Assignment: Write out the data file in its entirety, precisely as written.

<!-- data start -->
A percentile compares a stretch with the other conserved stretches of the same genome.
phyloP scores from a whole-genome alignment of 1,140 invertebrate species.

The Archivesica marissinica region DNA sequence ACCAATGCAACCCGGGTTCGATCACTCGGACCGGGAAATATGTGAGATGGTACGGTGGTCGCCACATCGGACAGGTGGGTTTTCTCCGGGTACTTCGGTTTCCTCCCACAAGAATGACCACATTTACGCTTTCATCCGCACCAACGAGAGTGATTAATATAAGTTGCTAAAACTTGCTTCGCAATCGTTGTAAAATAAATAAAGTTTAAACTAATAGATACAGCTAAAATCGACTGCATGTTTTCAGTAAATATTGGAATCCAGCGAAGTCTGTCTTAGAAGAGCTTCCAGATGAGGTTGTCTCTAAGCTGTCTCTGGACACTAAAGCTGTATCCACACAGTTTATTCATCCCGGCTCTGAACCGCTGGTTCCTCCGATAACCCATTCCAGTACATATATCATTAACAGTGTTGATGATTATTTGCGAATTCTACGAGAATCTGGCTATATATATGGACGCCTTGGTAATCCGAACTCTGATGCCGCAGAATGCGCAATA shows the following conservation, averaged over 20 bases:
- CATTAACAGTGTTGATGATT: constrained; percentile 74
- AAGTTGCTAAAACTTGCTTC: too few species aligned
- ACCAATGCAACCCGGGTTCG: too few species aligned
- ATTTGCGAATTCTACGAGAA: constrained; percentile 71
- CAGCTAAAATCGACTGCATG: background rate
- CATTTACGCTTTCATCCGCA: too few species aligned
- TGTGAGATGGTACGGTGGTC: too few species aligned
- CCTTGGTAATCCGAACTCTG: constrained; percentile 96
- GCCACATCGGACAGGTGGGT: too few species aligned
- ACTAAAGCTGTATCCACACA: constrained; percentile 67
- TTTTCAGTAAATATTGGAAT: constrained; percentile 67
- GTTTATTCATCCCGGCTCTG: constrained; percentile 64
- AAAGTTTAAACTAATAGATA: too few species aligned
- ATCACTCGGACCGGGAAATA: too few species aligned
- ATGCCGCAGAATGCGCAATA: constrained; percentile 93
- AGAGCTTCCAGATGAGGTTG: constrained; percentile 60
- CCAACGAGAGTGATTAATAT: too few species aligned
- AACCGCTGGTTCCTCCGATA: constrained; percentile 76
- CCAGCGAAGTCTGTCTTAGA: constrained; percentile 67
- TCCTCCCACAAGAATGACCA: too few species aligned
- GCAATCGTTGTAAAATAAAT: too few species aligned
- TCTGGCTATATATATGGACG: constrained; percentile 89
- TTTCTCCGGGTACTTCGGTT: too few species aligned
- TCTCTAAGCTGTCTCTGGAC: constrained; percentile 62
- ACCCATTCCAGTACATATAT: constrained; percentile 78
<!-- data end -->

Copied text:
A percentile compares a stretch with the other conserved stretches of the same genome.
phyloP scores from a whole-genome alignment of 1,140 invertebrate species.

The Archivesica marissinica region DNA sequence ACCAATGCAACCCGGGTTCGATCACTCGGACCGGGAAATATGTGAGATGGTACGGTGGTCGCCACATCGGACAGGTGGGTTTTCTCCGGGTACTTCGGTTTCCTCCCACAAGAATGACCACATTTACGCTTTCATCCGCACCAACGAGAGTGATTAATATAAGTTGCTAAAACTTGCTTCGCAATCGTTGTAAAATAAATAAAGTTTAAACTAATAGATACAGCTAAAATCGACTGCATGTTTTCAGTAAATATTGGAATCCAGCGAAGTCTGTCTTAGAAGAGCTTCCAGATGAGGTTGTCTCTAAGCTGTCTCTGGACACTAAAGCTGTATCCACACAGTTTATTCATCCCGGCTCTGAACCGCTGGTTCCTCCGATAACCCATTCCAGTACATATATCATTAACAGTGTTGATGATTATTTGCGAATTCTACGAGAATCTGGCTATATATATGGACGCCTTGGTAATCCGAACTCTGATGCCGCAGAATGCGCAATA shows the following conservation, averaged over 20 bases:
- CATTAACAGTGTTGATGATT: constrained; percentile 74
- AAGTTGCTAAAACTTGCTTC: too few species aligned
- ACCAATGCAACCCGGGTTCG: too few species aligned
- ATTTGCGAATTCTACGAGAA: constrained; percentile 71
- CAGCTAAAATCGACTGCATG: background rate
- CATTTACGCTTTCATCCGCA: too few species aligned
- TGTGAGATGGTACGGTGGTC: too few species aligned
- CCTTGGTAATCCGAACTCTG: constrained; percentile 96
- GCCACATCGGACAGGTGGGT: too few species aligned
- ACTAAAGCTGTATCCACACA: constrained; percentile 67
- TTTTCAGTAAATATTGGAAT: constrained; percentile 67
- GTTTATTCATCCCGGCTCTG: constrained; percentile 64
- AAAGTTTAAACTAATAGATA: too few species aligned
- ATCACTCGGACCGGGAAATA: too few species aligned
- ATGCCGCAGAATGCGCAATA: constrained; percentile 93
- AGAGCTTCCAGATGAGGTTG: constrained; percentile 60
- CCAACGAGAGTGATTAATAT: too few species aligned
- AACCGCTGGTTCCTCCGATA: constrained; percentile 76
- CCAGCGAAGTCTGTCTTAGA: constrained; percentile 67
- TCCTCCCACAAGAATGACCA: too few species aligned
- GCAATCGTTGTAAAATAAAT: too few species aligned
- TCTGGCTATATATATGGACG: constrained; percentile 89
- TTTCTCCGGGTACTTCGGTT: too few species aligned
- TCTCTAAGCTGTCTCTGGAC: constrained; percentile 62
- ACCCATTCCAGTACATATAT: constrained; percentile 78